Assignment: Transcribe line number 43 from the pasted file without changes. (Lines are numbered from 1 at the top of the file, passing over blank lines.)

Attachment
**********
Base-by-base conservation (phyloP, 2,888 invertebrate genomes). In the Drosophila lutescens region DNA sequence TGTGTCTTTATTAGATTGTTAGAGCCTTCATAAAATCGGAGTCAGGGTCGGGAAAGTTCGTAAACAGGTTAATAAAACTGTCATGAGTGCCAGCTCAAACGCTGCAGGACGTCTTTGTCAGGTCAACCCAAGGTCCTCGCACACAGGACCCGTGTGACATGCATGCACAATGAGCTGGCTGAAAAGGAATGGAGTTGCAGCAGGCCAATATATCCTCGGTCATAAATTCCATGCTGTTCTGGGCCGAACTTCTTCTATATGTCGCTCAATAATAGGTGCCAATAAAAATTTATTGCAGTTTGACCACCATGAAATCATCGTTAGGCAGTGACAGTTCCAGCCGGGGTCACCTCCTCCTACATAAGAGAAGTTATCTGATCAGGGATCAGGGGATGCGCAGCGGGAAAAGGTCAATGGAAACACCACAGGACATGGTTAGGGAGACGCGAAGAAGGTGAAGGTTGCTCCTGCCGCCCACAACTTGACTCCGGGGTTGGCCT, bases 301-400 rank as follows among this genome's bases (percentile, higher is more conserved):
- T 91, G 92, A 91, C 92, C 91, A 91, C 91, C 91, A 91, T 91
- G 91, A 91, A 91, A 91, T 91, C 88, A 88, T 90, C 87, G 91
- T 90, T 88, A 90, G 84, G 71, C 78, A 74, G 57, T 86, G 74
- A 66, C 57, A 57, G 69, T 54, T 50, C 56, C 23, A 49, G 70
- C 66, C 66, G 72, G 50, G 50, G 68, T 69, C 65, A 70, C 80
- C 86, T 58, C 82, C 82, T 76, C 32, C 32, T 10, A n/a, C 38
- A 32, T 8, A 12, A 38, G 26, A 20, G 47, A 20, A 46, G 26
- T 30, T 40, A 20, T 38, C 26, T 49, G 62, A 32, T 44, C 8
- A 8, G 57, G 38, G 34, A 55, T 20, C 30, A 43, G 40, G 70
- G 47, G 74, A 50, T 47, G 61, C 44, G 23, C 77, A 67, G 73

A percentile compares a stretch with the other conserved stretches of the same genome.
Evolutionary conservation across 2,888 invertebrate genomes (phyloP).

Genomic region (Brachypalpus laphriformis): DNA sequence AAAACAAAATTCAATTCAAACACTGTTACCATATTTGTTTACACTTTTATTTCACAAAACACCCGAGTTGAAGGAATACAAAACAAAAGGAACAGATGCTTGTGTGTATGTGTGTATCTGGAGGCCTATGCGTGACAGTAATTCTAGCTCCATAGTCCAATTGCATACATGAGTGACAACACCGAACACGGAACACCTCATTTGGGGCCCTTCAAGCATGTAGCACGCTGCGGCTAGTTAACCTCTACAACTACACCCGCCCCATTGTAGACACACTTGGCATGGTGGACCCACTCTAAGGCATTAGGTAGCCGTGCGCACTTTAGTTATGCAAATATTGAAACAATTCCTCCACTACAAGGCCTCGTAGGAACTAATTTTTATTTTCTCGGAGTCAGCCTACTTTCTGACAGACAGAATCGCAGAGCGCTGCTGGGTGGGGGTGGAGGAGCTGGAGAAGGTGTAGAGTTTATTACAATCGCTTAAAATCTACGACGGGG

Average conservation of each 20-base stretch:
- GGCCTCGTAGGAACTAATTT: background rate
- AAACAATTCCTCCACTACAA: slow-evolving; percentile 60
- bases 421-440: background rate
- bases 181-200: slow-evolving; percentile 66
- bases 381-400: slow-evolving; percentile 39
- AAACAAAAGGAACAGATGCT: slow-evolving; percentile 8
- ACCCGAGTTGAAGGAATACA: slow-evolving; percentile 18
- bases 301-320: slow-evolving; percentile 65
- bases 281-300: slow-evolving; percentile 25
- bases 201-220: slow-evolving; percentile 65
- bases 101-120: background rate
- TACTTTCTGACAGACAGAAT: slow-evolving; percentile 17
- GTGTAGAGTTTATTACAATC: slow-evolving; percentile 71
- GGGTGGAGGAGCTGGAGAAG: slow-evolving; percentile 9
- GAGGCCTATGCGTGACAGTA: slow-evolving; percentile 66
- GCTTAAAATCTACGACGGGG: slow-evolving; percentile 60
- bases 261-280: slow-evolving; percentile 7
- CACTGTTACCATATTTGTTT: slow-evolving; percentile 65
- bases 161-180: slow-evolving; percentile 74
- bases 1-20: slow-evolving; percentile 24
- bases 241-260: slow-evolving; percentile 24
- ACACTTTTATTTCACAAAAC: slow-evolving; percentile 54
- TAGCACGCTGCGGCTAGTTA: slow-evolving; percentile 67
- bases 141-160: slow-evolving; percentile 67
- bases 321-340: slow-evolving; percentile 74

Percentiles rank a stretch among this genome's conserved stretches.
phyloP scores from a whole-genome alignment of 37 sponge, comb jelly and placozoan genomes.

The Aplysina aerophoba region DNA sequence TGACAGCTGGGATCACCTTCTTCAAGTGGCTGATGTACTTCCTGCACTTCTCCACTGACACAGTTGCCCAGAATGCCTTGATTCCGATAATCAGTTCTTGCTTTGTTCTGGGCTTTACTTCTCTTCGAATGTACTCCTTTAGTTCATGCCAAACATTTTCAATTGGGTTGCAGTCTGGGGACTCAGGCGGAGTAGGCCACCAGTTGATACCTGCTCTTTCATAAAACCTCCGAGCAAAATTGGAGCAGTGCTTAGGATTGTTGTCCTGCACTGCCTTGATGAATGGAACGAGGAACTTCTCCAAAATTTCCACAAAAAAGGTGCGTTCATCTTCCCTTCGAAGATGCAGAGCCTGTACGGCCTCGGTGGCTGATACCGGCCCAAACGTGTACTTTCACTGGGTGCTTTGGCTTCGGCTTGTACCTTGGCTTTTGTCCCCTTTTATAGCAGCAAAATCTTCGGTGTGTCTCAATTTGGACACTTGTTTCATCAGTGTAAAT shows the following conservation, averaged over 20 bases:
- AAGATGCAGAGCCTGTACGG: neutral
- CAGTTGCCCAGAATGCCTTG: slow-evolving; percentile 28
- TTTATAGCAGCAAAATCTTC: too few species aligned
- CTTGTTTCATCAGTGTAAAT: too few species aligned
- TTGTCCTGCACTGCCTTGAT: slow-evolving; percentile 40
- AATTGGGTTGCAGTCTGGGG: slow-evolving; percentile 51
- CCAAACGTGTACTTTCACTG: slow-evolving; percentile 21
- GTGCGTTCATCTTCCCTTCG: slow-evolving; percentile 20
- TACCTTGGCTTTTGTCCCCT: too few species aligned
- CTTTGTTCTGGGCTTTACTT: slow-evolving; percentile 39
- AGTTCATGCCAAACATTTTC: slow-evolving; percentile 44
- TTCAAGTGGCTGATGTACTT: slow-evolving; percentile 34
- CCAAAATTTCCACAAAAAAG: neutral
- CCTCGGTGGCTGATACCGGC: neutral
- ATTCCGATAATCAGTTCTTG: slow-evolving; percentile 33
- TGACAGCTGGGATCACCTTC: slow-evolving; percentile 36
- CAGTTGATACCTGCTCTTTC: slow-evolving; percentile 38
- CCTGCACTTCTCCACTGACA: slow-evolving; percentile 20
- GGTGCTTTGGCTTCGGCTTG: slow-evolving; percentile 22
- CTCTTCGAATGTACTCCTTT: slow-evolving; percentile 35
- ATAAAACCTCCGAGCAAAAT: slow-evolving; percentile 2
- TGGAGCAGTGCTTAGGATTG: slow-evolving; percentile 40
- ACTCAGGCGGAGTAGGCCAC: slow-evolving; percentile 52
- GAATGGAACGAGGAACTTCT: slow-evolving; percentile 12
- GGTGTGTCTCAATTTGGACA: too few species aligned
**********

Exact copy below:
The Aplysina aerophoba region DNA sequence TGACAGCTGGGATCACCTTCTTCAAGTGGCTGATGTACTTCCTGCACTTCTCCACTGACACAGTTGCCCAGAATGCCTTGATTCCGATAATCAGTTCTTGCTTTGTTCTGGGCTTTACTTCTCTTCGAATGTACTCCTTTAGTTCATGCCAAACATTTTCAATTGGGTTGCAGTCTGGGGACTCAGGCGGAGTAGGCCACCAGTTGATACCTGCTCTTTCATAAAACCTCCGAGCAAAATTGGAGCAGTGCTTAGGATTGTTGTCCTGCACTGCCTTGATGAATGGAACGAGGAACTTCTCCAAAATTTCCACAAAAAAGGTGCGTTCATCTTCCCTTCGAAGATGCAGAGCCTGTACGGCCTCGGTGGCTGATACCGGCCCAAACGTGTACTTTCACTGGGTGCTTTGGCTTCGGCTTGTACCTTGGCTTTTGTCCCCTTTTATAGCAGCAAAATCTTCGGTGTGTCTCAATTTGGACACTTGTTTCATCAGTGTAAAT shows the following conservation, averaged over 20 bases: